Accelerating WordPress sites with Redis, LiteSpeed Cache & CloudFlare Railgun

Written by Jo Stonehouse
WordPress is the most popular content management systems on the internet today, powering some 25% of all websites. From a personal blogging site to a full WooCommerce powered shop, WordPress is a smart choice due to its extensive choice of themes, ease of use and powerful features available thanks to the thousands of plugins that have been written for it.

Over 70% of the sites that we host which use a CMS, are powered by WordPress. It's popularity is staggering, and as such every day we handle a wide number of queries relating to WordPress, from basic how to's, through to more advanced debugging.

One issue that comes up from time to time is speed.

We've invested heavily in developing a WordPress hosting infrastructure that's as fast as can be - with PHP7, OpCode Caching, HTTP/2, super-fast SSD based disks and more. Compared to most hosts, our platform for WordPress already is super-fast. But nonetheless, there were still cases where some of our customers ran into speed issues, usually the result of there being too many plugins, poorly written plugins, or unoptimised themes.

Historically, to get faster speeds out of these sites might have involved an upgrade to a virtual or dedicated server, where we can use specialist caching solutions and also leverage more server power. However, thanks to the introduction of server side page caching and backend database caching on our business hosting plans, these technologies are now also available without going to the expense of running your own server!

If WordPress was fast before, these technologies turbo charge it.

Websites, at LiteSpeed.

Written by Jo Stonehouse
We recently announced the addition of Redis and Memcached to our Business Hosting Plans, two of the most widely used solutions to accelerate database queries through caching.

Today, we're introducing another speed enhancing tool - LiteSpeed Cache.

LiteSpeed Cache can dramatically increase the speed of your website. This can have significant impact on your search engine ranking and also improve your user experience and the number of prospective customers your business converts.

Once implemented, your site will operate, quite literally, at light speed.

The performance is simply breathtaking.

Want more speed? You got it. Redis & Memcached are now available!

Written by Jo Stonehouse
Get ready to enhance the performance of your database driven applications - Redis & Memcached have now arrived at Kualo!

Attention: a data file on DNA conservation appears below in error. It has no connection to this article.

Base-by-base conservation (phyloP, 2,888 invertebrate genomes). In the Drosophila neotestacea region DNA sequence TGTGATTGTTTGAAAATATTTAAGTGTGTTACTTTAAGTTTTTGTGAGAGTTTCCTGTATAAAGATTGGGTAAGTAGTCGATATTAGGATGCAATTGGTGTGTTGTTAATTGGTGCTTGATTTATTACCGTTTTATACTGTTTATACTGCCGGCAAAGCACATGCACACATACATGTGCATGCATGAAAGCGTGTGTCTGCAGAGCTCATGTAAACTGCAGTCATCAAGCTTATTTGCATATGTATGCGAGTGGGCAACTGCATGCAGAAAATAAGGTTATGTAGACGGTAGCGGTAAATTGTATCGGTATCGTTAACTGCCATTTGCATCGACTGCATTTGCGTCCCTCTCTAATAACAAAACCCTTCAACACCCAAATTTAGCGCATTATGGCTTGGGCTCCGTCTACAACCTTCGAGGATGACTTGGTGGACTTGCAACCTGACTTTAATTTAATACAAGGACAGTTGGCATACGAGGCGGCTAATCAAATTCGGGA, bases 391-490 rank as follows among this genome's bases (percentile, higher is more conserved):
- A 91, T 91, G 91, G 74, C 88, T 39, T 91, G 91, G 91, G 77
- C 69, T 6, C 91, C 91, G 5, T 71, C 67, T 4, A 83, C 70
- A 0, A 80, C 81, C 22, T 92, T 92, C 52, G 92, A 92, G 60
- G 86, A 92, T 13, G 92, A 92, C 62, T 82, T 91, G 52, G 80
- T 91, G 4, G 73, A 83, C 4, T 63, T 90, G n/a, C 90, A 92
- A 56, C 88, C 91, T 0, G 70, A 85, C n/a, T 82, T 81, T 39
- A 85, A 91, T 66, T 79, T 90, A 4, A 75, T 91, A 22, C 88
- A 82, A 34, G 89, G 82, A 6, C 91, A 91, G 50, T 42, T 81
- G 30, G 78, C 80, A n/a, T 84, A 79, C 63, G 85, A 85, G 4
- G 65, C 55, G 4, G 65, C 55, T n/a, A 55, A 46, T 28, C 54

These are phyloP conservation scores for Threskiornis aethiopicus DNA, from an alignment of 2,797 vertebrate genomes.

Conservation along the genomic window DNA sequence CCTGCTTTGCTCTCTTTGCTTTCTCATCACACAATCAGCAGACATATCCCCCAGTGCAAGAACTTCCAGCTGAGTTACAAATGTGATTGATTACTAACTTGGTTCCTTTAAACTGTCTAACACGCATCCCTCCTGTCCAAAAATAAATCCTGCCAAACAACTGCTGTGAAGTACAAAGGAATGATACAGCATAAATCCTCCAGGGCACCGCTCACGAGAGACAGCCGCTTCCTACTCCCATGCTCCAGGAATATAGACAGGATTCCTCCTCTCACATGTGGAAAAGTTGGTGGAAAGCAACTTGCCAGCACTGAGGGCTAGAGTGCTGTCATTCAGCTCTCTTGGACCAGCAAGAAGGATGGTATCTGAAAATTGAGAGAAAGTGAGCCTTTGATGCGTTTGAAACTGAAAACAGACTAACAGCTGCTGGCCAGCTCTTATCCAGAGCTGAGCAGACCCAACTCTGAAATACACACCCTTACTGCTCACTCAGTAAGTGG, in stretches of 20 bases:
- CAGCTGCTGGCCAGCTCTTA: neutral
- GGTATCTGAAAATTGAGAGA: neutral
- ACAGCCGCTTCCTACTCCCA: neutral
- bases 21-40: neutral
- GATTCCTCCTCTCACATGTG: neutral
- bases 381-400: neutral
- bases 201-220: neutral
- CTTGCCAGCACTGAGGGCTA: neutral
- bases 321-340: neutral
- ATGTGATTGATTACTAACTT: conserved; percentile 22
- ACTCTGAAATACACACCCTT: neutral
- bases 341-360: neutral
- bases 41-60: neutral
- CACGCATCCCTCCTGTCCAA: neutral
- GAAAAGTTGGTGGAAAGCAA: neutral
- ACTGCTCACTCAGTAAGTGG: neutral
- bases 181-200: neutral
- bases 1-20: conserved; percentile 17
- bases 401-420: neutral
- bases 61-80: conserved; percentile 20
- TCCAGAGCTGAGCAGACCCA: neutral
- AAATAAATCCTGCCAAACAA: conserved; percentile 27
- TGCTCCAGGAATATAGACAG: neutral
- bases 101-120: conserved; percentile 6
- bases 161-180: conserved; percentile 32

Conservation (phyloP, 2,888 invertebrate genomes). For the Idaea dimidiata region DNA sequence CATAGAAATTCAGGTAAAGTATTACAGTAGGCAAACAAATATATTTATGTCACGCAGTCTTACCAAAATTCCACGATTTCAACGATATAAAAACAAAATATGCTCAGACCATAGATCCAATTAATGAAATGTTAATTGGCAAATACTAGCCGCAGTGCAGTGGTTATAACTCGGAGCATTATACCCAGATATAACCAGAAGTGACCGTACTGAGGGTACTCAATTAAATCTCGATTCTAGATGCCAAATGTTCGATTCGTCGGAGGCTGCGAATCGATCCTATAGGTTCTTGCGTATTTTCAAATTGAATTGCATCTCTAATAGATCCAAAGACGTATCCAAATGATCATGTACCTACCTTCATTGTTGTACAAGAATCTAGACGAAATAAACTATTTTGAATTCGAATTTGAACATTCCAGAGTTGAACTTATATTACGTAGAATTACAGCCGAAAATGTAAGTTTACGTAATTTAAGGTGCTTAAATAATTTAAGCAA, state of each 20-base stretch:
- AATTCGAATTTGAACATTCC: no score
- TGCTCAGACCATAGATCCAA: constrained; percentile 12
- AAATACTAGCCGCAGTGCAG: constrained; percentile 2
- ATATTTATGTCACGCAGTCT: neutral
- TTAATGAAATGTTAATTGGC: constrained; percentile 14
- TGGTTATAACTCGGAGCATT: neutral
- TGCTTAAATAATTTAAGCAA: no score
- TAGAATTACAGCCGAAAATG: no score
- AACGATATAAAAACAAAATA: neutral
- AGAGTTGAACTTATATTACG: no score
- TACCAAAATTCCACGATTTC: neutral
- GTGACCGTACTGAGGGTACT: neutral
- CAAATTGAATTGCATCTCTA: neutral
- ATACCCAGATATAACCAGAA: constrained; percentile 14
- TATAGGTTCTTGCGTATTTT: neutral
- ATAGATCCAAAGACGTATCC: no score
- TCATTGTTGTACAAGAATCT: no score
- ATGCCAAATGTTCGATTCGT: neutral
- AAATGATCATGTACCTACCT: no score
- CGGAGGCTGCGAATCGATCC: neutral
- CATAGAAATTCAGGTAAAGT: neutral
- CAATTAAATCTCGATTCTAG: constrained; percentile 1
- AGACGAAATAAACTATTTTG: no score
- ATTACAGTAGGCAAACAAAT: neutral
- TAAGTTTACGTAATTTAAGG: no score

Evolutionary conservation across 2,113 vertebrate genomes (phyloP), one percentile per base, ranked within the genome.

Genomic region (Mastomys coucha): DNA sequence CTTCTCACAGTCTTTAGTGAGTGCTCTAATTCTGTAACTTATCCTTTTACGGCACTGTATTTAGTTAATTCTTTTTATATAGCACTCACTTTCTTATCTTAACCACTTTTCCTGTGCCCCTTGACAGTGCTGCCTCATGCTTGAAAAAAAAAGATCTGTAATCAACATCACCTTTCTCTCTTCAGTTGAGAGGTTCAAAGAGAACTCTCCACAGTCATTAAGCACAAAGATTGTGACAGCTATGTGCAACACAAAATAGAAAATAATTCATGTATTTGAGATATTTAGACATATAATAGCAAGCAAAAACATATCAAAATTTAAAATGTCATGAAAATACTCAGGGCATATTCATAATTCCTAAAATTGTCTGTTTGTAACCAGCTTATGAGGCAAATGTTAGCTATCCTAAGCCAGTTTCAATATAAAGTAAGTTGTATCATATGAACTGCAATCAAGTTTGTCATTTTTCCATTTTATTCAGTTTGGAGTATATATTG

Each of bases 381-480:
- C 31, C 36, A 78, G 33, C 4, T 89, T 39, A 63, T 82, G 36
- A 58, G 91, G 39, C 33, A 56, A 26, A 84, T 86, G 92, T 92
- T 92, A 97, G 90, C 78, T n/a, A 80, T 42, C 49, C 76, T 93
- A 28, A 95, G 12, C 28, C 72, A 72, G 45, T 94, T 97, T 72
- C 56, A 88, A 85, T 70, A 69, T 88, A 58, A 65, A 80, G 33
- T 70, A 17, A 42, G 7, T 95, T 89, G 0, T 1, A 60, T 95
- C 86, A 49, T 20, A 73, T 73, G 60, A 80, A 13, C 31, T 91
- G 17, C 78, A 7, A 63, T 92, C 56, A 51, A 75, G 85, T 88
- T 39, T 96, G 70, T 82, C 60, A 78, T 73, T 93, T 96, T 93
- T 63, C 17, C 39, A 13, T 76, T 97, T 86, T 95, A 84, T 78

The developers among you who have heard about these technologies will no doubt be incredibly excited to hear this.

But don't be despondent if you haven't the first idea what Redis or Memcached are - we'll explain everything to you in this post, and let you know how you can implement them.

And best of all, we're able to make Redis and Memcached available on shared hosting - both now included as standard with our Business Hosting plans.

Statement Regarding Hurricane Irma

Written by Jo Stonehouse
Update September 12: Hurricane Irma passed through Tampa without any disruption to our service. Normal operations have now resumed and new server provisions are once again possible.

With Hurricane Irma approaching Florida this weekend, where many of our U.S. based servers are located in our Tampa facility, we would like to assure our customers that every precaution has been made in preparation for the storm.

The facility that houses our servers was built with just this kind of weather event in mind, located 90ft above sea level in a hardened hurricane-resistant windowless bunker. The datacenter has 'critical infrastructure' designation with the Department of Homeland Security and City of Tampa, and as such has dual power connectivity to both the airport and hospital power grids.

Why you need to migrate your website from HTTP to HTTPS immediately (and how to do it).

Written by Jo Stonehouse
Since 2014, Google has been ranking HTTPS powered websites more favourably. But that wasn't enough for most website owners to switch their sites to the secure web, and the vast majority of websites still run over the insecure HTTP protocol.

But that should be set to change. From January 31st 2017, Google Chrome will start marking sites that collect sensitive information as 'non-secure'.